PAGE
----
Cheap imports of fruit and vegetables from China are a disquieting concern for the produce industry in Vietnam, as local actors find themselves unable to effectively compete with their Chinese rivals.
Locally produced fruit, vegetables and dairy products are agricultural products typical of the country’s wide array of fine cuisine that can be found on supermarket shelves nationwide.
However, a new governmental decree taking effect later this year, has prompted concerns that an increasing assortment of imported goods from China will find their way into the country’s supermarket and other retail outlets.
Under the decree, import tariffs on 90% of all goods imported from China will be abolished over a three-year phase-out period running through 2018, with the remaining 10% eliminated by the end of 2020.
The lower cost of importing foodstuffs brought about by the new decree such as the reduced import tariffs is an economic boost for local retailers – as they can offer cheap, imported products from China, even in some cases when the produce is not in season locally.
Underselling local producers with cheap imports puts the local industry at risk, says Nguyen Thai Dung a store manager at Big C Thang Long.
For locals involved in the produce supply chain, from truck drivers to farmers, an anticipated explosive growth of imports from China will ruin years of hard work and established businesses.
Foods that come from local sources are a tremendous boon to the local economy, says Mr Dung, noting that more money stays in the local regions, creating significant value and more good paying jobs.
However, money is not the only driving force for Vietnamese producers competing with cheap imports, says Dinh Tuan Anh, a store manager for CP Ladoda. The quality of the end-product which makes its way to the consumer's table is also of great importance,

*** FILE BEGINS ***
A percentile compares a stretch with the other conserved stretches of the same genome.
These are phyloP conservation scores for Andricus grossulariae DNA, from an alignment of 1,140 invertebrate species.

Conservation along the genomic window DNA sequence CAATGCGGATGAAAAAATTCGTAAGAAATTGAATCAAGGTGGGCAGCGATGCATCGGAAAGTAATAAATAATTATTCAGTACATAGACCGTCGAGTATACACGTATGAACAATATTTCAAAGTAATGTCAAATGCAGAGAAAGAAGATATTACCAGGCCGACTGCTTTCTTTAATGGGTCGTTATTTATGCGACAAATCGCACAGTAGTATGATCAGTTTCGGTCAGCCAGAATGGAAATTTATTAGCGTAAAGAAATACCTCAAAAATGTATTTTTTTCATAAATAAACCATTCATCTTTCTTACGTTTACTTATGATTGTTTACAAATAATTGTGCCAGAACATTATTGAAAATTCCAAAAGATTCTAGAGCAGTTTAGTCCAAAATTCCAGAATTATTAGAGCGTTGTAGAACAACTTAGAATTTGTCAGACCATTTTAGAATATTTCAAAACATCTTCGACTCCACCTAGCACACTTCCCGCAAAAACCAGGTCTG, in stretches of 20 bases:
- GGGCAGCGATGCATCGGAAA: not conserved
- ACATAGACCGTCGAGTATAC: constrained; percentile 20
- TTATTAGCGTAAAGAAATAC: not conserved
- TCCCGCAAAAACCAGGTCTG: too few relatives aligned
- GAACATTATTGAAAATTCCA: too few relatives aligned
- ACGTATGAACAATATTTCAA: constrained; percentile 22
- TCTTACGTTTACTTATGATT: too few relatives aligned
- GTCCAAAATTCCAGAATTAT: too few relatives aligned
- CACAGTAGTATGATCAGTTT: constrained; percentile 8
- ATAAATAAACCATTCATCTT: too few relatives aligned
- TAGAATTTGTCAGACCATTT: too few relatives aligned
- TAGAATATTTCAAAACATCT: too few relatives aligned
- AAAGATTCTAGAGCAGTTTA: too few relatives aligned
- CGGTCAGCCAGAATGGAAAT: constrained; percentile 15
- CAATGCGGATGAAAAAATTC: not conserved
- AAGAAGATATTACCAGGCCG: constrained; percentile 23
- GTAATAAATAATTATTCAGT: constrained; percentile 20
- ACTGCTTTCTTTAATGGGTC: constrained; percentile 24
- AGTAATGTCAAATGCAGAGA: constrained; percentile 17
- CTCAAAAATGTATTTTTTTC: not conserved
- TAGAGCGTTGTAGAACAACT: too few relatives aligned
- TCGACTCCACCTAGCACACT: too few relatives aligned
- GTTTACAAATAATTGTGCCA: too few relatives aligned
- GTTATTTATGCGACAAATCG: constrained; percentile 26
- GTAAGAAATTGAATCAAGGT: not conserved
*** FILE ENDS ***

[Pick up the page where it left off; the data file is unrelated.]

The value of buying local food is not only about the economy.
For one thing, he says shorter distances from the farm to the table means produce can be harvested closer to peak ripeness, when it is most nutritious, because it does not have to withstand extended transport and storage.
Vietnam is not alone when it comes to importing food which can just as easily be produced on home soil. Increasingly more westernized countries are choosing to import frozen or processed foodstuffs from countries like China because of the markedly cheaper costs.
Mr Anh says this trend is being driven by Vietnamese consumers who are much too often preoccupied with buying at the lowest price irrespective of quality concerns. Food to these consumers must be cheap or they won’t buy it.
A good example is fruit such as strawberries shipped from China, the world's second-largest producer of the bright red juicy sweet fruit. Local farmers will not be able to complete with the cheap operating and labour costs after the new decree comes into effect.
By freezing the strawberries, with the lower import tariffs Chinese producers will be able to make them more compact and less fragile, and easier to transport to Vietnam thus driving local growers out of business, says Mr Anh.
Then there is always the question of food safety with strawberries as there is with all food imports from China— as the government has a long track record of lax enforcement of food safety standards.
This has led to food illnesses outbreaks around the globe from exports such as the EUs largest food-caused incidence of gastroenteritis caused by the import of tainted strawberries from China a couple of years ago.
Nguyen Cong Thua of the Anh Dao Agricultural Service Co-operative in the central highlands province of Lan Dong says it simply comes down to the fact that smallholder farmers in the region cannot compete with producers in China who benefit from economies of scale.
The Chinese producers have a larger production scale that results in lower production costs, he says, noting they therefore they can cut their prices and sell produce at a lower cost than the local farmers in Vietnam.